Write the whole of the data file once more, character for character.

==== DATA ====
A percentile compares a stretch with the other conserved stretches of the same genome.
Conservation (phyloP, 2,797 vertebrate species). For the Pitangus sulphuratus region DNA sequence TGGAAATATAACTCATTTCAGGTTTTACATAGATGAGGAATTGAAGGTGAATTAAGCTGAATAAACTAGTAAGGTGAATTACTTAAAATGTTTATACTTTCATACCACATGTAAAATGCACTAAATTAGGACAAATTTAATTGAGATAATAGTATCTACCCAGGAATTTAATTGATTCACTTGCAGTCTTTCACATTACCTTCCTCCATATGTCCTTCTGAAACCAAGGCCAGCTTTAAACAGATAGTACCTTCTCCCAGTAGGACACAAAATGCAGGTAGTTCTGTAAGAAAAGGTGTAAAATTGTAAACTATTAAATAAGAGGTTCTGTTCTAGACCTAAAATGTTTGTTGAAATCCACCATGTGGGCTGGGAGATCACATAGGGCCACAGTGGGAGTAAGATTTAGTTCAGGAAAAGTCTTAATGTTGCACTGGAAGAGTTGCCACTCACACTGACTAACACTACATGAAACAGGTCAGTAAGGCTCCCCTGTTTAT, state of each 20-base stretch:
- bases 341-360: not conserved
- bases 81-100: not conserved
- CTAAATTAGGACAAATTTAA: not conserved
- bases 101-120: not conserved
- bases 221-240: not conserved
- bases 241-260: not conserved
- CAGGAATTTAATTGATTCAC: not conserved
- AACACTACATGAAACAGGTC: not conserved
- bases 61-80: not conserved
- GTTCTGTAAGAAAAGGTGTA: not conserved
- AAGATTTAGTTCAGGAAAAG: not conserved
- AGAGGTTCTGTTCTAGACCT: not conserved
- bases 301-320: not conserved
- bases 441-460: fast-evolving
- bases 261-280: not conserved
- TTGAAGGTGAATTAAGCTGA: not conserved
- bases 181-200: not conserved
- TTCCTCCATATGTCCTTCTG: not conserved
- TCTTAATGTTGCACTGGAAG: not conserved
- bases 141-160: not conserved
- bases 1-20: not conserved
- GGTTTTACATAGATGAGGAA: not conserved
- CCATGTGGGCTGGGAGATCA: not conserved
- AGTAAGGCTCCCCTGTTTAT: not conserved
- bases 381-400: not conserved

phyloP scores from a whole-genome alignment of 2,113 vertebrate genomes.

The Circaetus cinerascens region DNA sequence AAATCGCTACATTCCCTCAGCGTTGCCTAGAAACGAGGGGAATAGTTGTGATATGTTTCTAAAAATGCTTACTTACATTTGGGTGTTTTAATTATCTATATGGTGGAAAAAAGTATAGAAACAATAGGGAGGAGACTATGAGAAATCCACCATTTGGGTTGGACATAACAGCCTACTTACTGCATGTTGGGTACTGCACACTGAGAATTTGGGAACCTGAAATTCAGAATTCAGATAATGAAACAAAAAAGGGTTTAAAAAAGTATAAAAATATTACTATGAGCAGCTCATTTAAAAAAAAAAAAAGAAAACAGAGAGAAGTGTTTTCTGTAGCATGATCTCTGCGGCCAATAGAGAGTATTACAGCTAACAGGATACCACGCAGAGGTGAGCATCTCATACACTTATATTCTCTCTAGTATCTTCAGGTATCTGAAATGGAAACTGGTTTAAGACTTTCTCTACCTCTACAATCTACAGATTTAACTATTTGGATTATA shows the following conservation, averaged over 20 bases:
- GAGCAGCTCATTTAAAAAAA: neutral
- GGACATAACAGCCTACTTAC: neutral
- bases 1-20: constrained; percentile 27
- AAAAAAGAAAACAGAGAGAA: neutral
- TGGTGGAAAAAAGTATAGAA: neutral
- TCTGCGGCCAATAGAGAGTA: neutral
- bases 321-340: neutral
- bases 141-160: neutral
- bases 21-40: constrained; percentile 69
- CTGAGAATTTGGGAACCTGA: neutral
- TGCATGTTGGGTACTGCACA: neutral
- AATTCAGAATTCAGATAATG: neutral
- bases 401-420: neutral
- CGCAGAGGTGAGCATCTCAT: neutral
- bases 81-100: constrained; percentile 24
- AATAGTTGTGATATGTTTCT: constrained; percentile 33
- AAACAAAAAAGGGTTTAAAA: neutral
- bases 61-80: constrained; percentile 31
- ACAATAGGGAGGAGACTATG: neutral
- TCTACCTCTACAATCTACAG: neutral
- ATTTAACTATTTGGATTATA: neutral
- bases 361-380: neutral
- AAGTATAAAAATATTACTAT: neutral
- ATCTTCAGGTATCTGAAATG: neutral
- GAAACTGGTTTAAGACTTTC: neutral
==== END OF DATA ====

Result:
A percentile compares a stretch with the other conserved stretches of the same genome.
Conservation (phyloP, 2,797 vertebrate species). For the Pitangus sulphuratus region DNA sequence TGGAAATATAACTCATTTCAGGTTTTACATAGATGAGGAATTGAAGGTGAATTAAGCTGAATAAACTAGTAAGGTGAATTACTTAAAATGTTTATACTTTCATACCACATGTAAAATGCACTAAATTAGGACAAATTTAATTGAGATAATAGTATCTACCCAGGAATTTAATTGATTCACTTGCAGTCTTTCACATTACCTTCCTCCATATGTCCTTCTGAAACCAAGGCCAGCTTTAAACAGATAGTACCTTCTCCCAGTAGGACACAAAATGCAGGTAGTTCTGTAAGAAAAGGTGTAAAATTGTAAACTATTAAATAAGAGGTTCTGTTCTAGACCTAAAATGTTTGTTGAAATCCACCATGTGGGCTGGGAGATCACATAGGGCCACAGTGGGAGTAAGATTTAGTTCAGGAAAAGTCTTAATGTTGCACTGGAAGAGTTGCCACTCACACTGACTAACACTACATGAAACAGGTCAGTAAGGCTCCCCTGTTTAT, state of each 20-base stretch:
- bases 341-360: not conserved
- bases 81-100: not conserved
- CTAAATTAGGACAAATTTAA: not conserved
- bases 101-120: not conserved
- bases 221-240: not conserved
- bases 241-260: not conserved
- CAGGAATTTAATTGATTCAC: not conserved
- AACACTACATGAAACAGGTC: not conserved
- bases 61-80: not conserved
- GTTCTGTAAGAAAAGGTGTA: not conserved
- AAGATTTAGTTCAGGAAAAG: not conserved
- AGAGGTTCTGTTCTAGACCT: not conserved
- bases 301-320: not conserved
- bases 441-460: fast-evolving
- bases 261-280: not conserved
- TTGAAGGTGAATTAAGCTGA: not conserved
- bases 181-200: not conserved
- TTCCTCCATATGTCCTTCTG: not conserved
- TCTTAATGTTGCACTGGAAG: not conserved
- bases 141-160: not conserved
- bases 1-20: not conserved
- GGTTTTACATAGATGAGGAA: not conserved
- CCATGTGGGCTGGGAGATCA: not conserved
- AGTAAGGCTCCCCTGTTTAT: not conserved
- bases 381-400: not conserved

phyloP scores from a whole-genome alignment of 2,113 vertebrate genomes.

The Circaetus cinerascens region DNA sequence AAATCGCTACATTCCCTCAGCGTTGCCTAGAAACGAGGGGAATAGTTGTGATATGTTTCTAAAAATGCTTACTTACATTTGGGTGTTTTAATTATCTATATGGTGGAAAAAAGTATAGAAACAATAGGGAGGAGACTATGAGAAATCCACCATTTGGGTTGGACATAACAGCCTACTTACTGCATGTTGGGTACTGCACACTGAGAATTTGGGAACCTGAAATTCAGAATTCAGATAATGAAACAAAAAAGGGTTTAAAAAAGTATAAAAATATTACTATGAGCAGCTCATTTAAAAAAAAAAAAAGAAAACAGAGAGAAGTGTTTTCTGTAGCATGATCTCTGCGGCCAATAGAGAGTATTACAGCTAACAGGATACCACGCAGAGGTGAGCATCTCATACACTTATATTCTCTCTAGTATCTTCAGGTATCTGAAATGGAAACTGGTTTAAGACTTTCTCTACCTCTACAATCTACAGATTTAACTATTTGGATTATA shows the following conservation, averaged over 20 bases:
- GAGCAGCTCATTTAAAAAAA: neutral
- GGACATAACAGCCTACTTAC: neutral
- bases 1-20: constrained; percentile 27
- AAAAAAGAAAACAGAGAGAA: neutral
- TGGTGGAAAAAAGTATAGAA: neutral
- TCTGCGGCCAATAGAGAGTA: neutral
- bases 321-340: neutral
- bases 141-160: neutral
- bases 21-40: constrained; percentile 69
- CTGAGAATTTGGGAACCTGA: neutral
- TGCATGTTGGGTACTGCACA: neutral
- AATTCAGAATTCAGATAATG: neutral
- bases 401-420: neutral
- CGCAGAGGTGAGCATCTCAT: neutral
- bases 81-100: constrained; percentile 24
- AATAGTTGTGATATGTTTCT: constrained; percentile 33
- AAACAAAAAAGGGTTTAAAA: neutral
- bases 61-80: constrained; percentile 31
- ACAATAGGGAGGAGACTATG: neutral
- TCTACCTCTACAATCTACAG: neutral
- ATTTAACTATTTGGATTATA: neutral
- bases 361-380: neutral
- AAGTATAAAAATATTACTAT: neutral
- ATCTTCAGGTATCTGAAATG: neutral
- GAAACTGGTTTAAGACTTTC: neutral